Bristol MSc student Thitiwoot Sethapanichsakul published the second paper from his MSc thesis, about the internal structure of tooth replacement in rhynchosaurs, a group of reptiles that walked the earth between 250-225 million years ago, in the Middle and early Late Triassic, before being replaced by the dinosaurs.
Rhynchosaurs are a little-understood group of roughly sheep-sized herbivorous reptiles that thrived during the Triassic Period, a time of generally warm climates and tough vegetation. They had batteries of teeth in the maxilla (blue) and mandible (red), and these replaced from the back of the jaws. In comparing a juvenile, an adult, and a very old adult, the researchers found that the whole mandible was deeply gouged by tooth wear in the very old adult.
“Comparing the sequence of fossils through their lifetime, we could see that as the animals aged, the area of the jaws under wear at any time moved backwards relative to the front of the skull, bringing new teeth and new bone into wear,” said Thitiwoot Sethapanichsakul who studied the jaws as part of his MSc in Palaeobiology. “Eventually, though, after a certain age – we’re not sure quite how many years – their growth slowed down and the area of wear was fixed and just got deeper and deeper. It’s like elephants today – they have a fixed number of teeth that come into use from the back, and after the age of seventy or so they’re on their last tooth, and then that’s that”.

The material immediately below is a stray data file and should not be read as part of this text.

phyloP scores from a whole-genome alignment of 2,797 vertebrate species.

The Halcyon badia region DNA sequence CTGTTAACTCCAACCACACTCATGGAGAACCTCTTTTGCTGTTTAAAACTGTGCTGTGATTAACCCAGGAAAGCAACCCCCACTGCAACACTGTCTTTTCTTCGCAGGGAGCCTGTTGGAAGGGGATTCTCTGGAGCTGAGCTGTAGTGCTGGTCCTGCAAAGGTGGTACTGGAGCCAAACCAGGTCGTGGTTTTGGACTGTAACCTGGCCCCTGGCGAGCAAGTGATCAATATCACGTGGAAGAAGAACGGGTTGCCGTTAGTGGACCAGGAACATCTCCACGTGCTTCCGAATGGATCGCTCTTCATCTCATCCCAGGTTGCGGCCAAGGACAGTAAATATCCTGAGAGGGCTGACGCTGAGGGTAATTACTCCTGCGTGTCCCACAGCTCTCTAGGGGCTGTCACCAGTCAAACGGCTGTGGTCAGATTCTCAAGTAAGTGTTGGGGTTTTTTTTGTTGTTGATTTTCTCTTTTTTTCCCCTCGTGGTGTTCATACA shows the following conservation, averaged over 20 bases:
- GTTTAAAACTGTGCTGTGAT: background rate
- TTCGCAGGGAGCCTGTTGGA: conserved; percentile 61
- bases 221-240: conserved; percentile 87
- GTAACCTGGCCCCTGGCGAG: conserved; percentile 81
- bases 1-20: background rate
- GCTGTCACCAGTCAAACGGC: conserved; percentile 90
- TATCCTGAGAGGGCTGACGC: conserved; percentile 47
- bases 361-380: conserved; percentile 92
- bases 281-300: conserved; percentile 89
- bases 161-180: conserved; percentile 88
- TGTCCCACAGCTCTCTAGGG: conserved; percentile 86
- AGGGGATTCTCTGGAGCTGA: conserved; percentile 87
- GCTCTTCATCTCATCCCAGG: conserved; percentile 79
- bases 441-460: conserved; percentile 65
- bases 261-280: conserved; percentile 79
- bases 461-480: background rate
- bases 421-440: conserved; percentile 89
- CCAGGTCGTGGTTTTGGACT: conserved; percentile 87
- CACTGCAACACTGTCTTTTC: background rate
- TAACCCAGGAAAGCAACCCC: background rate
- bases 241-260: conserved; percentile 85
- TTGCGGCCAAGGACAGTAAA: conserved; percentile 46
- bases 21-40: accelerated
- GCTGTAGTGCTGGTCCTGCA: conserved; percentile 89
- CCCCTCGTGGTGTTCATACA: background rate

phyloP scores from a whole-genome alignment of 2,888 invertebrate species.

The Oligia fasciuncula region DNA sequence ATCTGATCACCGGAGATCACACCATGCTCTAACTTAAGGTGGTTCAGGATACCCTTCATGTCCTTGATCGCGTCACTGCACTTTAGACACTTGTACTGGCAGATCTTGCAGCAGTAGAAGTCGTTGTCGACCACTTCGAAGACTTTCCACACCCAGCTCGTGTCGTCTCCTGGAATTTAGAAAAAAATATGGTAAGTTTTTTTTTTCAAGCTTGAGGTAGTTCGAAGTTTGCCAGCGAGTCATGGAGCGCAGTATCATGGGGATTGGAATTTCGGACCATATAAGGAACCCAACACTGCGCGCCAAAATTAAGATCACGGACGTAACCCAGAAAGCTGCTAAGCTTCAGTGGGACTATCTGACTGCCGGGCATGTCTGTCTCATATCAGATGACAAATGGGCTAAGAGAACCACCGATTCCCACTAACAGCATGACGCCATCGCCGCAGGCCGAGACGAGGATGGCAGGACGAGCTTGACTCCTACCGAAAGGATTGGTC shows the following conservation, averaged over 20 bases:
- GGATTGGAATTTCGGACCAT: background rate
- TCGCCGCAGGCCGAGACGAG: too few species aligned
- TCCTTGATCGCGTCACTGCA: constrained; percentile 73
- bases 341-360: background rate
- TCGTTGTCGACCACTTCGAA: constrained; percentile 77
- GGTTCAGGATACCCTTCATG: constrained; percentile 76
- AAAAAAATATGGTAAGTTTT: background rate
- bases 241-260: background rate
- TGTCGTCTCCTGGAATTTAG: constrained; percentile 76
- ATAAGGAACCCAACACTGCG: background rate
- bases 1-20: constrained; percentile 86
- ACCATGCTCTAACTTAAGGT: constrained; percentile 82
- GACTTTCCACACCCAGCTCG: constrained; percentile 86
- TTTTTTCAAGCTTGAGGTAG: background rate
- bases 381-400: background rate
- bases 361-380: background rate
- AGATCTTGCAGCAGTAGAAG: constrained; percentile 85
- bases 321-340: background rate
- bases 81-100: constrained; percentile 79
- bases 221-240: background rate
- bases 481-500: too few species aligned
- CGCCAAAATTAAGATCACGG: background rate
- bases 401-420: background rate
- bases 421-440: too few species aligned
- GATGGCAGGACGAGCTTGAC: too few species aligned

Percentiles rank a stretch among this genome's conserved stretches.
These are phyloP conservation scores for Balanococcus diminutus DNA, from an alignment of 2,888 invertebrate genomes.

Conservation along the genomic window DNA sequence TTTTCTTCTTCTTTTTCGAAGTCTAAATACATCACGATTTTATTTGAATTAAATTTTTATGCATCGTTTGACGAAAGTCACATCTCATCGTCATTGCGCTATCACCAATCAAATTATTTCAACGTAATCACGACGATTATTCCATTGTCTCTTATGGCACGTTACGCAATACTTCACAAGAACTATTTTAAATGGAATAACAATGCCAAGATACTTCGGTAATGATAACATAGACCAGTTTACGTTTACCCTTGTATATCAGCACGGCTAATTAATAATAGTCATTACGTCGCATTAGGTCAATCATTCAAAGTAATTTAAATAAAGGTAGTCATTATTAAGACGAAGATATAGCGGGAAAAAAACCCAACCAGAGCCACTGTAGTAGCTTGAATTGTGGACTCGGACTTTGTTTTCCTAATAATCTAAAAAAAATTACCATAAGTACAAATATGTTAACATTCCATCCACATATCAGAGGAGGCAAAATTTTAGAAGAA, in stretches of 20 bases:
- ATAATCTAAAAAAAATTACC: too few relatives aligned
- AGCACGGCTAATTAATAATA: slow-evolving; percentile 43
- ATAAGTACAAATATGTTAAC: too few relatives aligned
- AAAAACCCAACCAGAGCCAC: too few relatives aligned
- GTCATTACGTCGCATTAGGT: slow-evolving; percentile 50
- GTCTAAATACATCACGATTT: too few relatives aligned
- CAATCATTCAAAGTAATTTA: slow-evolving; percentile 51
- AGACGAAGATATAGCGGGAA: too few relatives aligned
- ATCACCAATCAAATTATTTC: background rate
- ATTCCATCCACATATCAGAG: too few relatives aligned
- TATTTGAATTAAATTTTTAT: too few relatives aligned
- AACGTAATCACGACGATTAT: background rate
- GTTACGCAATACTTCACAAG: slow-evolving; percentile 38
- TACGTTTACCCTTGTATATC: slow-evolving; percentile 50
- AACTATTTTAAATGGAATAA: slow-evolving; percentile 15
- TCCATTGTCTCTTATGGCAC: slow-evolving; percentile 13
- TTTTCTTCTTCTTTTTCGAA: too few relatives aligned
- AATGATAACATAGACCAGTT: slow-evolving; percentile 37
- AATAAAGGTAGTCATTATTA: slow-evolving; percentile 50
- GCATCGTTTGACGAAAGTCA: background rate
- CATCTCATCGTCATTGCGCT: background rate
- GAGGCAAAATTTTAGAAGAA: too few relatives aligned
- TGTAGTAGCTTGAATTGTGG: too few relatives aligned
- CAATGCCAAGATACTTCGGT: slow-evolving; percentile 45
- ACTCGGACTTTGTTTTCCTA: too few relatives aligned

‘Unique dentition of rhynchosaurs and their two-phase success as herbivores in the Triassic’ By Sethapanichsakul, T., Coram, R.A. and Benton, M.J in Palaeontology. Doi: 10.1111/pala.12654